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Bacteria We Can Call Our Friends

February 05, 2001|Rosie Mestel

Once in a while, it's fitting we devote some space to praising bacteria, what with all the bad press they get. We just found two new reasons to like the little bugs.

First: Some of them seem to help our guts mature into the fine, efficient nutrient-slurping machines that they are.

Second: Good bacteria sprayed into noses may lower the chances of bad bacteria causing ear infections in kids. (Do not attempt this spraying trick at home.)

The first finding, published in the journal Science, involved the following clever experiment. Scientists gave mice with pristine intestines--ones lacking any gut bacteria at all--a dose of a little beast with a big name: Bacteroides thetaiotaomicron. Gross though this may sound, Bacteroides thetaiotaomicron (we just had to say it again) is in fact a normal resident of both rodent and human guts.

When the scientists took a look at what went on in the gut after B. thetaiotaomicron moved in, they witnessed all kinds of frenzied activity. Genes turning on. Genes turning off. And not just any old genes. Those involved in shunting glucose into our bodies--as well as lipids and micronutients--all turned up their activities, presumably better enabling us to absorb food.

(This, say the scientists, could explain why mice whose intestines are kept free of bacteria need more food to maintain their body weight. Though scrubbing one's guts free of bacteria is not a diet we recommend.)

Bacteroides (one more time) thetaiotaomicron isn't the only beast that induces gut changes--though the changes differ depending on the bacterium in question. That could be why my gut doesn't behave quite the same as your gut--or yours or yours.

Our other pro-bacterial item comes from the British Medical Journal and a study in which 108 kids prone to ear infections were given spritzes of certain bacteria--or a placebo--up their noses. Three months later, those who got the bacteria had half the number of ear infections as the ones who'd gotten a placebo.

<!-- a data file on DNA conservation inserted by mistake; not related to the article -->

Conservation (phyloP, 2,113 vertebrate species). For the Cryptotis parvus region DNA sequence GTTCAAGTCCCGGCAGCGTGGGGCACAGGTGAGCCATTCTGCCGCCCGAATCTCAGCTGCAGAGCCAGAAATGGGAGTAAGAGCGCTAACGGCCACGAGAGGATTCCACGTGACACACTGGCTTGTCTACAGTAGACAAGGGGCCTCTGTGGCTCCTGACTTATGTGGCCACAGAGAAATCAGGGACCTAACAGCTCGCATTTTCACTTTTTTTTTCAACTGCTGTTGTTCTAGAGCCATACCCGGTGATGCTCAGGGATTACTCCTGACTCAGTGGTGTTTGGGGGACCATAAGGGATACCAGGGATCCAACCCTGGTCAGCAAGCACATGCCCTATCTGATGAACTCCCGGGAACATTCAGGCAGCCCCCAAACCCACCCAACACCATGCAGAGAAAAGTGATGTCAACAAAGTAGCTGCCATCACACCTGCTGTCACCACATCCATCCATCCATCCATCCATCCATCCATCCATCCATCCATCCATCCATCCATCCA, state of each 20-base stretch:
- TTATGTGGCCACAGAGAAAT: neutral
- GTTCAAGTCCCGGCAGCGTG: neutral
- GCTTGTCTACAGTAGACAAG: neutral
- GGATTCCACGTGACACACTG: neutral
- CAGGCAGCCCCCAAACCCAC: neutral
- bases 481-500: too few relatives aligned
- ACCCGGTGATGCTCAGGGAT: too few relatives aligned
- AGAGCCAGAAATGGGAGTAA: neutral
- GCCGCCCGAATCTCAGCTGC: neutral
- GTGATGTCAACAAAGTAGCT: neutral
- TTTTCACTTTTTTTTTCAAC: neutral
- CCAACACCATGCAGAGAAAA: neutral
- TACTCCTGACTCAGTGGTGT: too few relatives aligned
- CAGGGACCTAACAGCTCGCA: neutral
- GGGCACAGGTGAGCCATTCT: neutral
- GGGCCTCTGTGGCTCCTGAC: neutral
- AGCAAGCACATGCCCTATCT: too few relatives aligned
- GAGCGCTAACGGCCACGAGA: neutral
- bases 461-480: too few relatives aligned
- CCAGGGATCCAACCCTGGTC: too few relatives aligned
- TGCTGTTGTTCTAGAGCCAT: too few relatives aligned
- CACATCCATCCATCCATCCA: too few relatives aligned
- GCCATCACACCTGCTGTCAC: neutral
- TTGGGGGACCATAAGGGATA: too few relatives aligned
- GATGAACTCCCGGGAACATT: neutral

The good bacteria, in other words, were inhibiting the growth of the bad, ear-infection-inducing bugs. Kids often get antibiotics for ear infections--and overuse of antibiotics encourages the emergence of antibiotic-resistant strains, point out the scientists. They suggest maybe kids could get bug-sprayed instead.

Medical Schools Not a Hotbed of Ethics

A few weeks back we wrote about medical mnemonics--rhymes and other aids that medical students use to help memorize long, tedious lists of body parts and medical procedures. Mnemonics aren't enough for some med students, it seems.

Again in the British Medical Journal, we read about a survey of some British med students in which they were asked questions about iffy things that they'd either done or would consider doing.

* Only 2% said they'd consider copying answers in an exam--or had actually done it. That's encouraging!

* But many more students--fully 56%--were comfortable with copying text directly from published sources and then listing the source only as a reference. Fourteen percent would do it without even acknowledging said source. Tsk!

* Nearly 10% said they'd be willing to write a report for another student; 24% would lend their work to another student to copy.

* Nearly one-third would entertain writing "nervous system--examination normal" when they hadn't even examined someone's nervous system.

Commenting in the journal on this less-than-stellar state of affairs, a doctor, Shimon M. Glick, writes that med schools haven't traditionally been great places for increasing the morality of their students--in part because their emphasis has been so much on grades and competition. "Indeed," he writes, "moral development may actually stop or even regress." To address the problem, he writes, some med schools have developed screening tests that evaluate "ethical maturity" in their candidates.

To any young whippersnappers tempted to cheat, remember: Always do right. This will gratify some people, and astonish the rest. That's what I like to say.

(Oh, OK. Mark Twain said it first.)

*

If you have an idea for a topic, write or e-mail Rosie Mestel at the Los Angeles Times, 202 W. 1st. St., Los Angeles, CA 90012, rosie.mestel@latimes.com.

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